Not so long ago physical activity was the assumed fundamental of human experience. Homo sapiens may have come to dominate the world by applying co-operative brain power, but the vast majority of individual human beings – from hunter gatherers through agriculturalists to industrial workers – spent a substantial part of their daily life in physical toil. Working lives entailed natural fitness

Fast forward to the twenty-first century. I am hunched over a computer screen as
I type this piece. You are sitting comfortably at leisure as you read it. When we want household tasks fulfilled we have homes full of machines to undertake the physical aspects of them. We don’t even stir ourselves to switch a TV channel or turn the heating on, there’s a remote to keep our physical effort to the very minimum. When we go out, we drive a car or let someone else do it for us on public transport; soon the car will drive itself.

The paradox is that, notwithstanding our cleverness in substituting artificial mechanisms for bodily functions, our bodies need to be worked to survive, at least in any degree of health. So welcome to sport, and other forms of leisured physical exercise, as a mass pastime.

In the nineteenth century Britain led the way in developing and codifying ball sports, then exporting them through imperial and trading connexions through the rest of the world: pure sport for its own sake, you might think, though its public promoters already liked to claim virtues of character building and manliness (yes, sport was very much a man’s world) for its practitioners. Elsewhere it was often military concerns which encouraged sporting activity. Armies needed healthy recruits: the Prussians set up mass athletic and gymnastic systems in the interests of toughening their population and other countries followed suit.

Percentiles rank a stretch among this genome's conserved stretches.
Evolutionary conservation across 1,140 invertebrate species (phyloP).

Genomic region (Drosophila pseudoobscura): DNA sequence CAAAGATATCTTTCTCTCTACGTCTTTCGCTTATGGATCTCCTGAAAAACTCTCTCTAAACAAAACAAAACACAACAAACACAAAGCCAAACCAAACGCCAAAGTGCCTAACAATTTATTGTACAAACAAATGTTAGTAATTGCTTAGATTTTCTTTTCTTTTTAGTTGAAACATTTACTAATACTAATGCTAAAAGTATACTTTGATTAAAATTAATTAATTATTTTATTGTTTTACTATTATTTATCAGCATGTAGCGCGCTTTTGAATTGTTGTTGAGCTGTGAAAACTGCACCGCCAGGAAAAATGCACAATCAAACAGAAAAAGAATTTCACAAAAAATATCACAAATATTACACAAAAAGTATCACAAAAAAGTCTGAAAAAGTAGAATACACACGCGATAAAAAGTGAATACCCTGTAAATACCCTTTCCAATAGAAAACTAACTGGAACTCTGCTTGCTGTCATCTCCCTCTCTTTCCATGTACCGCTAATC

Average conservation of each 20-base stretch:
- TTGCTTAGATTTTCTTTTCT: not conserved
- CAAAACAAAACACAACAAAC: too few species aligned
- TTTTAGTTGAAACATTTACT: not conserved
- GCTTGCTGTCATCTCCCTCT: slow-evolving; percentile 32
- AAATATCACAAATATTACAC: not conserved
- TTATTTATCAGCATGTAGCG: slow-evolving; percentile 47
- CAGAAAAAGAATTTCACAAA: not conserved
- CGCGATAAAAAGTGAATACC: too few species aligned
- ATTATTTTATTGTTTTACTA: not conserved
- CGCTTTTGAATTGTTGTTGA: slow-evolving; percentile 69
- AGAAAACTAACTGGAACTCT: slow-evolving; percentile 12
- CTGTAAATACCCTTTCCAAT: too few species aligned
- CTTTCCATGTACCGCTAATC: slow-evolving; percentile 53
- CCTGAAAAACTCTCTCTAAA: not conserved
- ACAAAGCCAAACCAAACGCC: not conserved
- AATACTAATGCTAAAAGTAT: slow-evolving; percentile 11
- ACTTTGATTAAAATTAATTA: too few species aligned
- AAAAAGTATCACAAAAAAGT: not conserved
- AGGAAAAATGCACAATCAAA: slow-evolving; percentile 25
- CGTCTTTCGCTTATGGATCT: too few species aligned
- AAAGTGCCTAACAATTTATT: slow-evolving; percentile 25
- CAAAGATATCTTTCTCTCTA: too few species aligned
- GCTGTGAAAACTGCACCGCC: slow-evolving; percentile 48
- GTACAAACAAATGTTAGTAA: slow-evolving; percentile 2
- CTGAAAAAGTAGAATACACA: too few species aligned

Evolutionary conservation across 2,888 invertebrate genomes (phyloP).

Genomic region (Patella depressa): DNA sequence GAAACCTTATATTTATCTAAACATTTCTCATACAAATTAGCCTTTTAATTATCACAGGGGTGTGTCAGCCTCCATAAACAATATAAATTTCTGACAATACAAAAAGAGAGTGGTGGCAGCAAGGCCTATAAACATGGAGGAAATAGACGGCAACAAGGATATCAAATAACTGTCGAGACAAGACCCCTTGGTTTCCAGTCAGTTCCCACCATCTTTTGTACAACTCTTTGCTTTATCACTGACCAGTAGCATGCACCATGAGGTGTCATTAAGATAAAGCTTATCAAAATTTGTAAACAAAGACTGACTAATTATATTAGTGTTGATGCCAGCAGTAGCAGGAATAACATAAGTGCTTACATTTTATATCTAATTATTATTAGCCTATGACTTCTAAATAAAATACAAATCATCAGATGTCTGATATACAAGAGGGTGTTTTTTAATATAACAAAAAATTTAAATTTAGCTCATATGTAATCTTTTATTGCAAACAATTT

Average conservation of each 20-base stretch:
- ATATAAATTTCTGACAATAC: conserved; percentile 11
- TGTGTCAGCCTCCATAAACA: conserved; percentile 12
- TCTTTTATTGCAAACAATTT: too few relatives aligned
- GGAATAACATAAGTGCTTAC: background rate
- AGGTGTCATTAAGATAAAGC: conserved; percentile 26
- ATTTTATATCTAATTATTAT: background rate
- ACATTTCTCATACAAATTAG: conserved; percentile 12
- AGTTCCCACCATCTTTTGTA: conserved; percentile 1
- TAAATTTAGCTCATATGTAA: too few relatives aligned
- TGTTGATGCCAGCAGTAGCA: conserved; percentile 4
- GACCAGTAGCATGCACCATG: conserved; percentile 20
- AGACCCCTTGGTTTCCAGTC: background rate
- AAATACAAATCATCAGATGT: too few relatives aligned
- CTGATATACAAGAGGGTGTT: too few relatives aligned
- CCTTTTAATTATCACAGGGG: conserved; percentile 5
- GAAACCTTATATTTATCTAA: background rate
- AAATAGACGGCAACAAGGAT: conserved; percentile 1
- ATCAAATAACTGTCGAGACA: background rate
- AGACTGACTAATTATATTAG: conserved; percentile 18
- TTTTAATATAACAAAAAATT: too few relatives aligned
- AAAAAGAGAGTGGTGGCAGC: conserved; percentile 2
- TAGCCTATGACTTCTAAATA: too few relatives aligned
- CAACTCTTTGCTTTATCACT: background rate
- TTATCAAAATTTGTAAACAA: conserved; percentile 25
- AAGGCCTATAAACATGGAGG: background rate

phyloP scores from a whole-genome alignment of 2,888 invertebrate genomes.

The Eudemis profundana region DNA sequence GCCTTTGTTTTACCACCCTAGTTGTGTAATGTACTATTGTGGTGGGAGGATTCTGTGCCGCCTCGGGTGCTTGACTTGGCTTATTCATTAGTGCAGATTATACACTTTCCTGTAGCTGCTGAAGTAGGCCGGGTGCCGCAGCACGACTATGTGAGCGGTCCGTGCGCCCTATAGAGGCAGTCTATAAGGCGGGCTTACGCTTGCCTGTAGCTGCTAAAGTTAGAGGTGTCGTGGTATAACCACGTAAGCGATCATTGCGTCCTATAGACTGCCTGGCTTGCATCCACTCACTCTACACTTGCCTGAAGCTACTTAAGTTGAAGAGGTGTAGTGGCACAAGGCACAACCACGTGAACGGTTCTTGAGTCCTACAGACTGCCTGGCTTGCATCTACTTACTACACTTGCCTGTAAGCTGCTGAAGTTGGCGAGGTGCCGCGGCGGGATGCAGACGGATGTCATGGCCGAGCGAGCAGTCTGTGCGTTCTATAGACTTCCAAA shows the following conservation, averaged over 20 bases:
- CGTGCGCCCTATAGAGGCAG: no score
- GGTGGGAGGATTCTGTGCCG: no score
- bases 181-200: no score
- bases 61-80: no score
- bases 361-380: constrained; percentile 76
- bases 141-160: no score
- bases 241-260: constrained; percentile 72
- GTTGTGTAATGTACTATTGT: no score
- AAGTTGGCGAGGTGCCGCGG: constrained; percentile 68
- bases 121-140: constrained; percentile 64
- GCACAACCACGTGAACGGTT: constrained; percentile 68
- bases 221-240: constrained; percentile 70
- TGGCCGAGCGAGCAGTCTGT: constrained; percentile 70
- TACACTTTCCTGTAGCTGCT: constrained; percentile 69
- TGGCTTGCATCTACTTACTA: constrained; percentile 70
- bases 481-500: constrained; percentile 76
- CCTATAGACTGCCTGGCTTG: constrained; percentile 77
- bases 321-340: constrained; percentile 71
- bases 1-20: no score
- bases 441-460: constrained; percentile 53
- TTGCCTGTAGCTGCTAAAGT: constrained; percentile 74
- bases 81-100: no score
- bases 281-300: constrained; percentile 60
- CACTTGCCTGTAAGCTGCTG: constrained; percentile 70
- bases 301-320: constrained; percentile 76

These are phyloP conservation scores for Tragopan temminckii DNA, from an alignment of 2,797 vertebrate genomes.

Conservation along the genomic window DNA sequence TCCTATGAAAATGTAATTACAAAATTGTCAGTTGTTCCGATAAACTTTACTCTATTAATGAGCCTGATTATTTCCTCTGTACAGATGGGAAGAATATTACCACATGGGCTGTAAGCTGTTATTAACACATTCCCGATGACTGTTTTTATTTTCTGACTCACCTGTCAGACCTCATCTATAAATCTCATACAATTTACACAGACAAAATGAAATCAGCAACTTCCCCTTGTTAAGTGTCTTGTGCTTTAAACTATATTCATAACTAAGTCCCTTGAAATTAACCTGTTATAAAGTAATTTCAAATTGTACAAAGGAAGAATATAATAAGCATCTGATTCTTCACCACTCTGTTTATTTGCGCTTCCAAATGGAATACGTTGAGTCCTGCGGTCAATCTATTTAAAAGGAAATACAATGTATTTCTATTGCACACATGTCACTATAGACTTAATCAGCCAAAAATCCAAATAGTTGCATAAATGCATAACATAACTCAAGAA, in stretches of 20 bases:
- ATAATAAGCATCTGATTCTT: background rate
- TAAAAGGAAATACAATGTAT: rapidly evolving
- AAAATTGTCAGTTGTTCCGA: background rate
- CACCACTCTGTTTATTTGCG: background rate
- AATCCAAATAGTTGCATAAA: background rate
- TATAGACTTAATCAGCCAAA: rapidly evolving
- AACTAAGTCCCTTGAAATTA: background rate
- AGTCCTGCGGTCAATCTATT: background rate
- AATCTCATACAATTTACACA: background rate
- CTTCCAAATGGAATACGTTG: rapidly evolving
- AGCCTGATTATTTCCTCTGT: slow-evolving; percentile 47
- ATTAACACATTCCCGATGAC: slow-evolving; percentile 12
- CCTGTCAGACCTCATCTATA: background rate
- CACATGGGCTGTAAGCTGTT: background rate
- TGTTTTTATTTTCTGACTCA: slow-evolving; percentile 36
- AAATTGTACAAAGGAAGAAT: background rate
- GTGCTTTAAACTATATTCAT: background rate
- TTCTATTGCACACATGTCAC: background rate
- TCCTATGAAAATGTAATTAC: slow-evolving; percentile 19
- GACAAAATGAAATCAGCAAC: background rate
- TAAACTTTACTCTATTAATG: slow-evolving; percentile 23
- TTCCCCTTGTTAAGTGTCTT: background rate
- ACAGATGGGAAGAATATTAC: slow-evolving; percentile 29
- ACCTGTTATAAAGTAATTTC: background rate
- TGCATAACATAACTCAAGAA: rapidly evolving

Nowadays public health authorities (i.e. in Britain, the NHS) are increasingly joining with sporting bodies in talking up the personal and social benefits of sport for all sections of the community – male and female, young and old, able and disabled. Business corporations, politicians and the media queue up to sponsor and promote.

Freedom Leisure is a not-for-profit organisation that runs sports and leisure centres across the country. You don’t have to be a branding guru to realise that, in name at least, they’re capturing a vibrant market.

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